2023 is a year of uncertainty. Although supply chain bottlenecks are starting to ease, disruptions to supply chain operations are an ongoing issue with geopolitical conflicts, severe weather events, and economic volatility hindering fulfillment performance, last mile delivery, and revenue growth.
With volatile commodity prices, labor costs on an upward trajectory, and warehouse rents rising 30% year-over-year in 2022, retailers are focused intently on reducing operational costs to strengthen the bottom line — especially since the projected 5% increase in retail sales will be dampened by 6.4% inflation, squeezing profit margins further.
Fulfillment Agility Takes Center Stage
With the aim of balancing operating costs with a differentiated customer experience, forward-thinking e-commerce retailers are refining fulfillment strategies in response to the trends, challenges, and uncertainty shaping the 2023 e-commerce landscape.
1. Staff Shortages Hinder Fulfillment Performance
With U.S. unemployment at the lowest level (3.4%) in 54 years, attracting workers to lower-paying warehouse jobs is a challenge. To mitigate the impact of labor shortages on fulfillment performance, many companies are turning to automation to streamline and accelerate fulfillment workflows in the warehouse and strengthen inventory control.
Barcode-based scanning helps e-commerce retailers leverage picking efficiencies to easily scale fulfillment in response to peaks and valleys in order volume. In addition, a barcode scan can trigger background processes to inform customers that their item has been picked and is on its way, while also updating sales channels with stock availability — which can translate to more sales.
Not only can retailers increase productivity by replacing inefficient, labor-intensive, paper-based processes with cloud-based technologies, but greater automation in the warehouse also simplifies workers’ roles, accelerates onboarding, and makes job opportunities more compelling for potential employees. In addition, artificial intelligence (AI) and machine learning (ML) have the potential to further streamline warehouse roles in the future.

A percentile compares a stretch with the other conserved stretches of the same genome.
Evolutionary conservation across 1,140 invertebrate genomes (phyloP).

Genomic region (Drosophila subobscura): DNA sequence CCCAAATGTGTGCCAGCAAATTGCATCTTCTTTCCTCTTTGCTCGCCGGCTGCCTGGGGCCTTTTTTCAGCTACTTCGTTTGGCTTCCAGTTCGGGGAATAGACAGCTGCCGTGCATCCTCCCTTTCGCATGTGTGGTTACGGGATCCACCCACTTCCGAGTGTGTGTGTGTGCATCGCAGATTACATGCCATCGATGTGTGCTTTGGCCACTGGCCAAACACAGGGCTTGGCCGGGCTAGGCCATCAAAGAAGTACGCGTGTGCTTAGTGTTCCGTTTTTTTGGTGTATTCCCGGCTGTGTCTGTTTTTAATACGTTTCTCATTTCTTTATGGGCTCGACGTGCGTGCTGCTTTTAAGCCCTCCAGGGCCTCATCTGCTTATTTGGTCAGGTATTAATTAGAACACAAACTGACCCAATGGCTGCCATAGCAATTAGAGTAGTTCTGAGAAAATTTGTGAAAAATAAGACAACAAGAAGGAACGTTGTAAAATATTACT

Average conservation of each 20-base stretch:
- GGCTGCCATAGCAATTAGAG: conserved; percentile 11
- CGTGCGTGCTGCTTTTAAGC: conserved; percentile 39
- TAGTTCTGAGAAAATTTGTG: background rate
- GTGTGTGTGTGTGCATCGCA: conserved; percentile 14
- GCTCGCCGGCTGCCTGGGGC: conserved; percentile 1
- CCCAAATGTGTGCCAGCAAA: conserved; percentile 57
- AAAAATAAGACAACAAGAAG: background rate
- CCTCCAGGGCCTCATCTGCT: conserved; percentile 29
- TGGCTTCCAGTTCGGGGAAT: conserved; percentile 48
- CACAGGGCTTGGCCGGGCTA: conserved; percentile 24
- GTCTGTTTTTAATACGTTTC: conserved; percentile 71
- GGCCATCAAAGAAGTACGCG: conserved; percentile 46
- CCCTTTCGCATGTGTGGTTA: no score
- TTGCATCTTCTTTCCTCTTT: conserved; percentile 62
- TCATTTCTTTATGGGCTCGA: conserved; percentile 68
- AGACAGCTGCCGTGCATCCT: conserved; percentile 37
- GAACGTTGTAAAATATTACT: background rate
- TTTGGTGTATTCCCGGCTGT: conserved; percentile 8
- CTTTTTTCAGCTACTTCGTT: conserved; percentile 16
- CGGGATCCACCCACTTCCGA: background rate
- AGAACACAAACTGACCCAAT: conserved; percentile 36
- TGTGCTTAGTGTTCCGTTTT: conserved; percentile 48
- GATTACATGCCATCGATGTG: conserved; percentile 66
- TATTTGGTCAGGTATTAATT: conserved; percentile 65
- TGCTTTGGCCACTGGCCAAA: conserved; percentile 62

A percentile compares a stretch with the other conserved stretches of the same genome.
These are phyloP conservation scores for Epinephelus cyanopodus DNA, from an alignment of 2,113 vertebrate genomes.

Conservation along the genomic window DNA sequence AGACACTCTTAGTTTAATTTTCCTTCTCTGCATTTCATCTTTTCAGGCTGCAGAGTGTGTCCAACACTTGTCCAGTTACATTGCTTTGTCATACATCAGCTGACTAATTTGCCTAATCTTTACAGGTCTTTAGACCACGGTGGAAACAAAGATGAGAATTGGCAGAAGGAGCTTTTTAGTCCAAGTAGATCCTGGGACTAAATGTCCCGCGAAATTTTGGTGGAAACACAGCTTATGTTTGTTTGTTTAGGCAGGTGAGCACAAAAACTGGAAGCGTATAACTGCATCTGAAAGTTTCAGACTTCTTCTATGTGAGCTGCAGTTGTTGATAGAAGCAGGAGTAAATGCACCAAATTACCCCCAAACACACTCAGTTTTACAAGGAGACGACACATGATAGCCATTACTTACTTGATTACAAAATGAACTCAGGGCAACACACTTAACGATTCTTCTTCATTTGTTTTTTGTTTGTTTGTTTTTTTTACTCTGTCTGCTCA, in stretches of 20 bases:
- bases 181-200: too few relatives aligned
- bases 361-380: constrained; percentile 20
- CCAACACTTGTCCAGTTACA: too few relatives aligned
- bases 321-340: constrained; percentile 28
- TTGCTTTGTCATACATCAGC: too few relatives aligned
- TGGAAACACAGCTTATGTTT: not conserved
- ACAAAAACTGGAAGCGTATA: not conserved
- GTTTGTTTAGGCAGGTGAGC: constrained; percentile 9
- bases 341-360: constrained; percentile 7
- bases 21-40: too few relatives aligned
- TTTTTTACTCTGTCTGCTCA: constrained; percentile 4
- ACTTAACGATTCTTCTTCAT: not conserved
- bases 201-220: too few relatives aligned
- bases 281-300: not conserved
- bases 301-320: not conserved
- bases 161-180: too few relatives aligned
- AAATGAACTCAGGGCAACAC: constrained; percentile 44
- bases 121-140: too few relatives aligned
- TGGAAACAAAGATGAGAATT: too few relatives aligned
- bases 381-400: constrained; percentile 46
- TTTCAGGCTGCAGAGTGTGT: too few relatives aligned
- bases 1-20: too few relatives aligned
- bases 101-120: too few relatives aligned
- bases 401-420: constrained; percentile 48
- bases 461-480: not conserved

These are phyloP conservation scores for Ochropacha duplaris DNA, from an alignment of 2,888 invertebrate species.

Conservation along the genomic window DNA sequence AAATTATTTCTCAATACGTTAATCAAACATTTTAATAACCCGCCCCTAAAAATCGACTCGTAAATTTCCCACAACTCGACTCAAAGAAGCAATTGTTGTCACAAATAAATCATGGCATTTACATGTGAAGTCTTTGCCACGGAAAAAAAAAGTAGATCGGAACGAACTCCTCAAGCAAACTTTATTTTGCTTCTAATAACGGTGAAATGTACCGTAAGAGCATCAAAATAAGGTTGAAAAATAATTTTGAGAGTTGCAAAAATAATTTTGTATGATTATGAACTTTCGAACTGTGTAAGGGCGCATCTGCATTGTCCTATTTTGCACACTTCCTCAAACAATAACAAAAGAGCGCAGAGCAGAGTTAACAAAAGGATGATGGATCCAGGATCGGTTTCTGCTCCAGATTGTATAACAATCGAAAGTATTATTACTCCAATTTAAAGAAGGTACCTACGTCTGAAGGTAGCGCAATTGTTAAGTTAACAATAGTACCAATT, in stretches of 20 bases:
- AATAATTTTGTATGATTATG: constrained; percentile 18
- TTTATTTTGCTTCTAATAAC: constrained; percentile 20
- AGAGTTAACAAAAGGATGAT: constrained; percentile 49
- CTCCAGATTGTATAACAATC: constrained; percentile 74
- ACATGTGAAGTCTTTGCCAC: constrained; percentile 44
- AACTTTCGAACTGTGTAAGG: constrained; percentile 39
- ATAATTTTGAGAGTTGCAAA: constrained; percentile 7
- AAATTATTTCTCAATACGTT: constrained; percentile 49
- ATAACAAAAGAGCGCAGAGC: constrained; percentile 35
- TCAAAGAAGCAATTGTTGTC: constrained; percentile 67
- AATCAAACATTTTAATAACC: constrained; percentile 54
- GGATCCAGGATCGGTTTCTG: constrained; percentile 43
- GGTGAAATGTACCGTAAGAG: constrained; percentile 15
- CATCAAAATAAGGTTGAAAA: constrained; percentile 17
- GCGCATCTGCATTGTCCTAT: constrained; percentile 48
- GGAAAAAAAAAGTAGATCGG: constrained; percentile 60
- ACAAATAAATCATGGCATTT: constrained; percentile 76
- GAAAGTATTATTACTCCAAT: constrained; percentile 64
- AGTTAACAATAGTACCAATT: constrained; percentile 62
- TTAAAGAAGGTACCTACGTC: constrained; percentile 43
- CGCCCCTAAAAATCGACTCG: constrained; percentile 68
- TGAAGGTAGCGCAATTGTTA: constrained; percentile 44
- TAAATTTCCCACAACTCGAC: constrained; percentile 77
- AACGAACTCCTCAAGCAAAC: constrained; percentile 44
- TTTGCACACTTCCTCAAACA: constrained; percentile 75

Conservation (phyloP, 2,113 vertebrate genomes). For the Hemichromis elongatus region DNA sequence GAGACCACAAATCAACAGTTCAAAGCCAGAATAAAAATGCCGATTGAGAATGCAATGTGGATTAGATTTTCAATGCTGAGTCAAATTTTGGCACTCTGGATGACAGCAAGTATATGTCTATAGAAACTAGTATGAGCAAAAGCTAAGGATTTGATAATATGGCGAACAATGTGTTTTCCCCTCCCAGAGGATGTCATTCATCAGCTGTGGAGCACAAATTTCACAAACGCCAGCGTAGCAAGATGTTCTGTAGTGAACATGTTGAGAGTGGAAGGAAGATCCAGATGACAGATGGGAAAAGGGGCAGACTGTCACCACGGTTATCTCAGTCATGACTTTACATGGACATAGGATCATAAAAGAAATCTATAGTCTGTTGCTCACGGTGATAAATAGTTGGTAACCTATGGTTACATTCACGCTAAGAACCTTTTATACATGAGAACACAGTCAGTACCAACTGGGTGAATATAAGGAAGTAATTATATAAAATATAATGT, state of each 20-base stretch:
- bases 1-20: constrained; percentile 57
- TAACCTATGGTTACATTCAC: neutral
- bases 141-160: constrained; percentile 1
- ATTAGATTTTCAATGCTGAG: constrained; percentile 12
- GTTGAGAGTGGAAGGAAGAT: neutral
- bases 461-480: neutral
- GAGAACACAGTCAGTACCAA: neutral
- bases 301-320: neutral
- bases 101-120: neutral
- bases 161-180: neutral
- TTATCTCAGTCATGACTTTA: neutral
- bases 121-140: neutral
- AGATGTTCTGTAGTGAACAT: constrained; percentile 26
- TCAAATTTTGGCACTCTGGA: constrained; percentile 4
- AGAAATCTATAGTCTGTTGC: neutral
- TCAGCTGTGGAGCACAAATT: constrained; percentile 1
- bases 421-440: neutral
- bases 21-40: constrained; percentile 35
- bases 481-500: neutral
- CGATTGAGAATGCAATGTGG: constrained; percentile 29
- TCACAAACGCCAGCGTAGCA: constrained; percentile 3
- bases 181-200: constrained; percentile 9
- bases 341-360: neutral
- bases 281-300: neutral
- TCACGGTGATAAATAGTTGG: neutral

2. Disrupted Supply Chains Shift Focus to Cost Containment
Many brands are rethinking fulfillment strategies in response to rising costs and inflationary pressures. In an increasingly competitive landscape, price sensitivity is growing and margins are narrowing as consumers tighten their belts, with 96% intending to adopt cost-saving behaviors in 2023.
Given that labor is a significant cost in a warehouse, leveraging software-as-as-service (SAAS)-based scalable technology platforms to unify warehouse and shipping performance — without increasing staffing requirements — is a cost-effective move. Multi-order picking and multi-order tote picking increase walking efficiency and improve packing and shipping time, while technology that automatically considers shipping factors, like cost and customer preferences for delivery times, helps retailers select the best carrier to ensure on time delivery and keep the delivery promise provided at checkout.
3. Customers Demand Sustainability and Convenience
As consumers, especially millennials and Gen Z, increasingly prioritize the environment in their purchase decisions, retailers are adapting in many different ways to meet evolving expectations. Giving customers the option to choose eco-friendly delivery methods can play a key role in retailers’ sustainability strategies, with 50% of consumers surveyed indicating they were quite/very interested in environmentally friendly delivery methods.
While sustainability is top of mind for a growing number of consumers, some customers prioritize convenience and speed in their online shopping and home delivery experience. Indeed, in a world of disruptions, today’s customers seek frictionless online purchasing experiences that are only possible by exploiting technology automation from the point of sale through to delivery.
The ongoing challenges of 2023 are forcing retailers to rethink their e-commerce fulfillment strategies and technology investments. By leveraging logistics technology to curtail costs without compromising the customer experience, retailers can reap the bottom-line rewards of happy customers, brand loyalty, and fruitful long-term relationships.
— Johannes Panzer, Head of Industry Solutions for E-commerce, Descartes